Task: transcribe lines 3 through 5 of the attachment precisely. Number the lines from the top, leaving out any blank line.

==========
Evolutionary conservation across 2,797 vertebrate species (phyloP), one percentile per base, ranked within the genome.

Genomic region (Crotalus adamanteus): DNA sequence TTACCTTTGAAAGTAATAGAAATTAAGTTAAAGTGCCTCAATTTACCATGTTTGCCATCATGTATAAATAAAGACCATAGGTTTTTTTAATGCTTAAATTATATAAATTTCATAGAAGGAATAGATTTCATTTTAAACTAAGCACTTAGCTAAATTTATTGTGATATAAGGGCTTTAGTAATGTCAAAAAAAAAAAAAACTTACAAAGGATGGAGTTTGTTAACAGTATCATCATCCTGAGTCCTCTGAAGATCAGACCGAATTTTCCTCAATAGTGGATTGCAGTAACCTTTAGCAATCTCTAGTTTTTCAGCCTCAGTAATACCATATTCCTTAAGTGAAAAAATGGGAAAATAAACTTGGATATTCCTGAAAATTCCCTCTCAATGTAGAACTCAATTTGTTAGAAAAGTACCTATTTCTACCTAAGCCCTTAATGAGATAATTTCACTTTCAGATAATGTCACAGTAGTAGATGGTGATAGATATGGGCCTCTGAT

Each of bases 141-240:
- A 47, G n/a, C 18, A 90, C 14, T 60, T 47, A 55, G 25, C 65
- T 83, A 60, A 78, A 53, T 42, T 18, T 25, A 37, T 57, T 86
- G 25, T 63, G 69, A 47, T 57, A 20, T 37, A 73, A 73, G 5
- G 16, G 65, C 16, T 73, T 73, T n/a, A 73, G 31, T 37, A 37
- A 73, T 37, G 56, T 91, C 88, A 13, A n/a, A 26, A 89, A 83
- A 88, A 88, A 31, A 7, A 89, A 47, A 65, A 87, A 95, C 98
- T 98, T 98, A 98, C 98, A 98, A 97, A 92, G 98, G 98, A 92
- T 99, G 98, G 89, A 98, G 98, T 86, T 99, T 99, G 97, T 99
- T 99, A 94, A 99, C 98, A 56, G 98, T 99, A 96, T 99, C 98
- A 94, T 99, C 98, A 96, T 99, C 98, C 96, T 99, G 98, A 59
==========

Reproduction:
Each of bases 141-240:
- A 47, G n/a, C 18, A 90, C 14, T 60, T 47, A 55, G 25, C 65
- T 83, A 60, A 78, A 53, T 42, T 18, T 25, A 37, T 57, T 86